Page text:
The Charlotte Bobcats made what most people agree was a good hire in bringing in Steve Clifford, a long-time assistant in the NBA, as their new head coach. Now, as Clifford starts to fill his staff and the Bobcats look to continue their extensive rebuilding process, they seem to have made another smart hire by naming Patrick Ewing their newest assistant coach.
Ewing was the number one overall pick in the 1985 NBA Draft by the New York Knicks and had an illustrious playing career as an 11-time All-Star. In his 17-year career, he averaged 21 points, 9.8 rebounds and 2.4 blocks per game on 50.4 percent shooting. He’s also been an assistant coach since his retirement in 2002, spending time with the Washington Wizards and serving with Clifford on the bench of both the Houston Rockets and Orlando Magic.
Though most of the stories talk about Ewing joining Bobcats owner Michael Jordan, his teammate on the “Dream Team,” many have overlooked the fact that Ewing will be great for Charlotte considering some of their major issues.
Ewing, as a former center that had a lot of success on both ends of the floor, definitely understands the intricacies of playing in the frontcourt in the NBA. Considering that the Bobcats have a young and unsuccessful frontcourt currently, Ewing will be able to impart his wisdom to players like Bismack Biyombo and Byron Mullens that will help them improve their games and make them more effective in their particular niches.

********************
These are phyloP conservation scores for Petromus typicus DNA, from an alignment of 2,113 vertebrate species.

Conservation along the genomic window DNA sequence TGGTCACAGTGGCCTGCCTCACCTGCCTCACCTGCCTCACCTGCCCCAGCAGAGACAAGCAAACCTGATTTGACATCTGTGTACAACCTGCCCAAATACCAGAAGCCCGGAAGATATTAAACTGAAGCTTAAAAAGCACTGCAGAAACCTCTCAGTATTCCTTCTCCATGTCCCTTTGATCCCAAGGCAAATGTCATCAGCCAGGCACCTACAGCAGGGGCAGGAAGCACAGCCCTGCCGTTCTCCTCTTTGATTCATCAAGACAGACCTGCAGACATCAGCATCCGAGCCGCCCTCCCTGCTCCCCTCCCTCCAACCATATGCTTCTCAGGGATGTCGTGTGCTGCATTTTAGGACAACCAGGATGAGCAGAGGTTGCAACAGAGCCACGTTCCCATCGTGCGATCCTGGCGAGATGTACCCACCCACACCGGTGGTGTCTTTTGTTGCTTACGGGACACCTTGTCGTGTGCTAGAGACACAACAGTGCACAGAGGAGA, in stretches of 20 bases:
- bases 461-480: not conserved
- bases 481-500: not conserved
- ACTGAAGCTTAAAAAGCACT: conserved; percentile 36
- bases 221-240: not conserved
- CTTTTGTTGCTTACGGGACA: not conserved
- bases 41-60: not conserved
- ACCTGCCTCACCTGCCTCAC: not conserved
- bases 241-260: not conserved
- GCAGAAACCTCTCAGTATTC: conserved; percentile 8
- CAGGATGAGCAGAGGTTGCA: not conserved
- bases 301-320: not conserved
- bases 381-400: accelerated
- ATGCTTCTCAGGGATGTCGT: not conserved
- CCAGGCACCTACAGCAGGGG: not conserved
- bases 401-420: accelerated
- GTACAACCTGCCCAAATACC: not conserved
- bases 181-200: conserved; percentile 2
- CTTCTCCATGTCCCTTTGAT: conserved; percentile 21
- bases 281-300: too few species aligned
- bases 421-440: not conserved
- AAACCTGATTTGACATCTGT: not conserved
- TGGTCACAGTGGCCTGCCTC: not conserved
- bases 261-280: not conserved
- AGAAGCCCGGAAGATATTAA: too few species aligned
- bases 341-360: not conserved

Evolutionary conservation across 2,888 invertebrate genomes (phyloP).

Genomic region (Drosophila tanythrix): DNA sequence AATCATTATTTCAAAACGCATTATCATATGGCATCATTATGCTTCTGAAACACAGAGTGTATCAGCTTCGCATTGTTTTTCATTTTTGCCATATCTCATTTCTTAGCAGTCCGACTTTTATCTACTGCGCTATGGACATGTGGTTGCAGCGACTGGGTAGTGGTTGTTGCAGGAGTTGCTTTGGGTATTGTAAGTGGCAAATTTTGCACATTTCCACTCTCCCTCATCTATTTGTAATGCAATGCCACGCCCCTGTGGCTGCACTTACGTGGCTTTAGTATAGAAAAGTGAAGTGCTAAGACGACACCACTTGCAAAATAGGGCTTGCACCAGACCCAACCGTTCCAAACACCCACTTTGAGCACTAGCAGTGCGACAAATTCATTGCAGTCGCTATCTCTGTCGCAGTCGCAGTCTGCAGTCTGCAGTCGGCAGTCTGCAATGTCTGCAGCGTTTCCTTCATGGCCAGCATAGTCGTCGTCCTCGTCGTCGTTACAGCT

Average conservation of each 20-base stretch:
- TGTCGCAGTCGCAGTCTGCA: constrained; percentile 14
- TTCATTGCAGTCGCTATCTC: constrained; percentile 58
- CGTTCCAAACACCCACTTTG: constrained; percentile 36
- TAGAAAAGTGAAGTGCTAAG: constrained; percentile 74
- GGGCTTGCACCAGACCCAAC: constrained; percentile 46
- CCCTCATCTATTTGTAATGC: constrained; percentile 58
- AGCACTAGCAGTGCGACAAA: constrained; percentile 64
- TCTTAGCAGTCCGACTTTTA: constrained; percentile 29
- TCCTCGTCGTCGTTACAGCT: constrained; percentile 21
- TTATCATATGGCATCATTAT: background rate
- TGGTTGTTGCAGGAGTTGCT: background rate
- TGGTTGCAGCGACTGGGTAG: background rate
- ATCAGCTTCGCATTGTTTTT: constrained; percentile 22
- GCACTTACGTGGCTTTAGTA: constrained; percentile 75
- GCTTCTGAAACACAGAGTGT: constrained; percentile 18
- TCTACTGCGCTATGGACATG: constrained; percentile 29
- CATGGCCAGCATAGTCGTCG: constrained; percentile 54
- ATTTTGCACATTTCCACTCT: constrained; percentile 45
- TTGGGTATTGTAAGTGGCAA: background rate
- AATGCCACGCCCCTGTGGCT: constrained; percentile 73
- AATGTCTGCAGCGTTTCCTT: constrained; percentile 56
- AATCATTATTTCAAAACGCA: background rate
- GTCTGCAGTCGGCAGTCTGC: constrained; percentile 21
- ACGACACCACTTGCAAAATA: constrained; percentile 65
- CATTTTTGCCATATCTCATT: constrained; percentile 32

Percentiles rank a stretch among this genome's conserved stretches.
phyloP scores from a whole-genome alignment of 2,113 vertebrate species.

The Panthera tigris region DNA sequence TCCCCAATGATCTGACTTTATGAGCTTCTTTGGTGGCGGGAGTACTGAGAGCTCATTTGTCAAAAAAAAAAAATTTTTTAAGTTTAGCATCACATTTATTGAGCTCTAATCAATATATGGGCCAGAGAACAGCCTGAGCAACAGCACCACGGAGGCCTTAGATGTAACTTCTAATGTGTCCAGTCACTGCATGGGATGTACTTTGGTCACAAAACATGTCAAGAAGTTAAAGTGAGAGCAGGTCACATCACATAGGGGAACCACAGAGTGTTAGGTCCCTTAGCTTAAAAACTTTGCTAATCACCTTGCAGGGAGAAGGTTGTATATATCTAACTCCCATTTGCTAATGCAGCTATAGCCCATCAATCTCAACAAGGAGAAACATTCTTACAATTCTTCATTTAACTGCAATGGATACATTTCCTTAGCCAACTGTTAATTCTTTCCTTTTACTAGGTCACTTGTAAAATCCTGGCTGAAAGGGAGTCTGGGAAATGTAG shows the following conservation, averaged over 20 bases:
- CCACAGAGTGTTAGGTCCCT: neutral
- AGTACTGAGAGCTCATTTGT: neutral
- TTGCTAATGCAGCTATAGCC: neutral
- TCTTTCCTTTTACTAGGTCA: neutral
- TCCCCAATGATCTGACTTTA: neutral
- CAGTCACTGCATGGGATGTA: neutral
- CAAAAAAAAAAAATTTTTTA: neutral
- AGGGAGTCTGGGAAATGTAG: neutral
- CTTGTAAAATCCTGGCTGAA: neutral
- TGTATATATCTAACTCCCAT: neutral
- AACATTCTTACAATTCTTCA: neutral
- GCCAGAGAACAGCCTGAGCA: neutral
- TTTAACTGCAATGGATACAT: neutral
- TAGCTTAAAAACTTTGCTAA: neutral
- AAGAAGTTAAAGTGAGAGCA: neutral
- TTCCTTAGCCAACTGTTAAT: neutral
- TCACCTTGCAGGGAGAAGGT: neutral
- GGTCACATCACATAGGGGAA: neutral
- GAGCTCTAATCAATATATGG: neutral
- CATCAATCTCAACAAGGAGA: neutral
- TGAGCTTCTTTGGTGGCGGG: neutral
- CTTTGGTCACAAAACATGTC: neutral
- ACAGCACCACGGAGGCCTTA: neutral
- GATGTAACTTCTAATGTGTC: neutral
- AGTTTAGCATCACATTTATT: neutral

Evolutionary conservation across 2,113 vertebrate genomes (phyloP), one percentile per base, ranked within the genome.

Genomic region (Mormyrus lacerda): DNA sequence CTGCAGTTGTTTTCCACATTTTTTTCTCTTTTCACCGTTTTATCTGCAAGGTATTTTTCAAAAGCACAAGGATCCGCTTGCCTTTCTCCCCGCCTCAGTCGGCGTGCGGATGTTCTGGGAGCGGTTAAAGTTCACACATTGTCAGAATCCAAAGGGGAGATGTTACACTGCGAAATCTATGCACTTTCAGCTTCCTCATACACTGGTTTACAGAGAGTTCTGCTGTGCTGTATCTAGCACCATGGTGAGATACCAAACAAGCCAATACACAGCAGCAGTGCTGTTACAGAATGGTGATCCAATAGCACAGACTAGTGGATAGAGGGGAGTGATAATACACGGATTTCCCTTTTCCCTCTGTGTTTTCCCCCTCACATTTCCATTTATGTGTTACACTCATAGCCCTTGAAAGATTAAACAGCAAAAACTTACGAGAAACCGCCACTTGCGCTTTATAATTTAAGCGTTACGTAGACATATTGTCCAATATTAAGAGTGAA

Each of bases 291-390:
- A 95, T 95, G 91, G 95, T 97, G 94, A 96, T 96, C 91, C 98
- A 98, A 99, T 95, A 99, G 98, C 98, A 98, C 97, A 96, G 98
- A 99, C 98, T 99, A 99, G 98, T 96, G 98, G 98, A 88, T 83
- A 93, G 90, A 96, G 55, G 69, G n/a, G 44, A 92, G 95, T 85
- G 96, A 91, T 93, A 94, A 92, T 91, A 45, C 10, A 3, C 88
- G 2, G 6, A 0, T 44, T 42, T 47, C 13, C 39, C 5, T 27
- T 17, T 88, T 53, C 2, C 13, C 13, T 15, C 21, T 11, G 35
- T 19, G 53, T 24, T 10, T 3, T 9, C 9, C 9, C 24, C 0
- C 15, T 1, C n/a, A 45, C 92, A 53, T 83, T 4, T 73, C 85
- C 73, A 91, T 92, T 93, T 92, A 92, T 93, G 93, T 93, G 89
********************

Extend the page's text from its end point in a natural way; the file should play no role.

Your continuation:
Another interesting aspect of the Ewing hiring is how it might affect DeMarcus Cousins, who the Bobcats have been rumored to be interested in trading for. With Cousins’ behavioral issues as a young center in this league, Ewing could serve as a mentor for him if Cousins were to come to the Bobcats. Not only would Ewing be able to help him polish his game, but the new assistant would also be able to teach Cousins how to behave like a professional.
Whether Cousins comes to Charlotte or not, though, is trivial as of right now. With the paltry status quo in Charlotte’s frontcourt, they need a lot of work in how to effectively play as big men in the NBA. Who better to help teach them the ropes than one of the better centers in the past 30 years?